Ornamental Grasses & Bamboo
Grasses are a great choice to add structure, color and movement to the garden. Work them into any garden style as focal points or accents and you'll be delighted with their graceful ease.
Use grasses in…
- Zen Gardens
- Modern Gardens
- Small Spaces
- Beach or Coastal Gardens
- Cottage Gardens
- Xeric, Low-Water Gardens
- Shady Spots
- Northwest Style Gardens
- Container Gardens
Grasses, Grass-Like Plants & Clumping Bamboo
Controlling Running Grasses & Bamboo
Grasses and bamboos come in clump-forming types and running types.
Clumping types stay where you plant them and won't ever hop your fence or stray across your yard. Running types are the ones that can get away from you.
The good news is that if a few precautions are taken when planting, bamboos and grasses that want to stray can be kept in place. Download our Bamboo at a Glance handout for a handy reference to clumping and running bamboo types.
Bamboo Root Barrier
In the above photo, bamboo root barrier surrounds a planting of Black Bamboo Phyllostachys nigra. The barrier is made of 60ml (very thick) plastic and is planted in a 3 feet deep trench and sealed with a stainless steel clamp.
A few inches of barrier are allowed to show above ground. Bamboo roots are most likely to attempt escape by hopping over the top of the barrier, so if that happens, roots can easily be seen and cut back before they become a problem.
Bamboo root barrier works well to contain running grasses as well as bamboo. Blue Lyme Grass Elymus, Japanese Blood Grass Imperata and Giant Reed Grass Arundo donax are candidates.
Root Pruning & Trench Approach
The Bamboo Garden recommends digging a trench around plantings and pruning roots as they attempt to move into the trench.
Bamboo looks great growing in containers and using them is a good way to control spreading as well.
Choose a large pot.
The pot should be wider at the top than the bottom or have sides that are straight up & down. Any type of lip that narrows the opening will be very difficult to work with when roots require pruning.
The pot should have drainage holes in the bottom.
The roots of this bamboo have grown under the sidewalk and sprouted on the other side. Once this happens it is very difficult to handle.
Removing the growth above ground will only work until new shoots come in spring. To dig out the roots, the sidewalk will have to be removed. Spraying with herbicide to kill the roots becomes a viable option.
Lawns & Lawn Care
Seas of Rolling Green Await...
What a lawn likes:
Knowing what a lawn likes goes a long way to creating that great looking patch of green.
- Soil pH of 6.5-7
- Lime 5lbs. per 100 square feet, twice a year.
Our rainy climate leaves soil with a low pH, making it hard for lawn grass to pick up the nutrition it needs to thrive. Raise the pH by adding lime twice a year and your lawn will be much healthier.
- Water 1" per week
In summer, watering this much will allow the lawn to go dormant, which is healthy. Letting the lawn grow taller in hot summer months, 3-4" keeps it looking greener.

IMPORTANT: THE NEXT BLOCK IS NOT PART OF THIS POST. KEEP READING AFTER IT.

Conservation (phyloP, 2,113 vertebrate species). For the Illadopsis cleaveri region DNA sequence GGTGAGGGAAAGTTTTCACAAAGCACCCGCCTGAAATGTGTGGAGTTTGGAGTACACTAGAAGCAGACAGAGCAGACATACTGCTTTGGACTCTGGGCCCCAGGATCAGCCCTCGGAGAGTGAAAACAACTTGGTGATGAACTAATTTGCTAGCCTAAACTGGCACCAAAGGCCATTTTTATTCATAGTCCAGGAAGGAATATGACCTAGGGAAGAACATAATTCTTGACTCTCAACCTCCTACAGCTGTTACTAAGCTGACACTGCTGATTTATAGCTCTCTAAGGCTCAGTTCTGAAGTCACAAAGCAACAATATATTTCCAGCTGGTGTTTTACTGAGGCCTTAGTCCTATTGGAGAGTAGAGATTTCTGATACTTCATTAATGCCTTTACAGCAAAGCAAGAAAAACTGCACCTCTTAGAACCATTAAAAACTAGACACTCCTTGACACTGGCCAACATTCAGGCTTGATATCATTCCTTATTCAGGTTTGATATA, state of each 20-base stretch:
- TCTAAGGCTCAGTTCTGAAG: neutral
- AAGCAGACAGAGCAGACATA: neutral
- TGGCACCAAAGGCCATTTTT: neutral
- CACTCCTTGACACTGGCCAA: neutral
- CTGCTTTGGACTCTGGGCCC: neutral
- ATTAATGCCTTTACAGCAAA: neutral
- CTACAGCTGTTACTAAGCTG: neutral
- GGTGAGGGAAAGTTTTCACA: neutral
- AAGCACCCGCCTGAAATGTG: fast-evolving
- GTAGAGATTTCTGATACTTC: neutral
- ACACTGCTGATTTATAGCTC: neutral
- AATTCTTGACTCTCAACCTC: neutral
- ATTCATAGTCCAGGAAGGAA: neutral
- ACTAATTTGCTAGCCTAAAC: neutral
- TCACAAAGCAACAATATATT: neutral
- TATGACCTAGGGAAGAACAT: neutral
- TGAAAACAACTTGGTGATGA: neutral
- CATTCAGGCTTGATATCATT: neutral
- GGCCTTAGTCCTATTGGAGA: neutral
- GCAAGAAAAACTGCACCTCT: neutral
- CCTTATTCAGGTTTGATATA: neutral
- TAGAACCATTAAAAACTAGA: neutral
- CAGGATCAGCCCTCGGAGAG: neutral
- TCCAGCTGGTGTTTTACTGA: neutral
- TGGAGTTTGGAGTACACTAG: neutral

- Fertilize 3x per year with organic fertilizer or 4x per year with synthetic fertilizer.
- Start in March, finish in September.
Starting a New Lawn
Seed or Sod?
Both are good options. Sod is instant lawn!! Seed is more cost effective but takes time.
Which ever route you choose, soil preparation is a very important step and is the same for both methods.
- Roto-till when the soil is not too wet.
- Add compost to help increase drainage (air and water flow) through the soil.
- Add lime to raise the pH level, 5lbs. per 100 square feet
- Use the roto-tiller to blend lime and compost
Lawn from Seed
We carry a nice variety of high quality seed mixes blended for Pacific Northwest conditions.
- Water Warden – slow-grow, low water option
- Envirolawn – blend of grass, clover and flower seeds
- Sun, shade or blended sun and shade
Choose the seed that suits your site's requirements and follow the 5 steps on our Installing a Seed Lawn Brochure.
Portland Nursery brokers sod for a local turf company. Sod is never stocked on site at the nursery, but can be ordered through our staff members.
We offer two different types:
- Water Warden – slow-grow, low water option for sun to shade.
- Home Base – full sun blend
Call for pricing and availability.
Sod will be delivered directly to your house within 2 days of your order.
- Remove moss – use a moss killer & rake out the remains once moss has turned black (about 2 weeks).
- Remove or kill weeds
- Remove thatch using a thatch rake. This will also rough the surface of the soil for planting.
- Aerate soil if the ground is poorly drained. Use compost or pumice to fill aeration holes.
- Add soil in low parts of the lawn to level the planting area.
- Add lime, 5lbs. per 100 sq. ft.
- Sow seed using a seed blend that suits your sun exposure. Use a seed broadcaster at a rate of 3lbs. per 100 sq. ft.
- Fertilize following the directions on your fertilizer package.
- Cover seed lightly with compost, no thicker than 1/8" to protect from birds & erosion.
- Water, keeping seed consistently moist.
- Mow when grass is 1 ½" tall.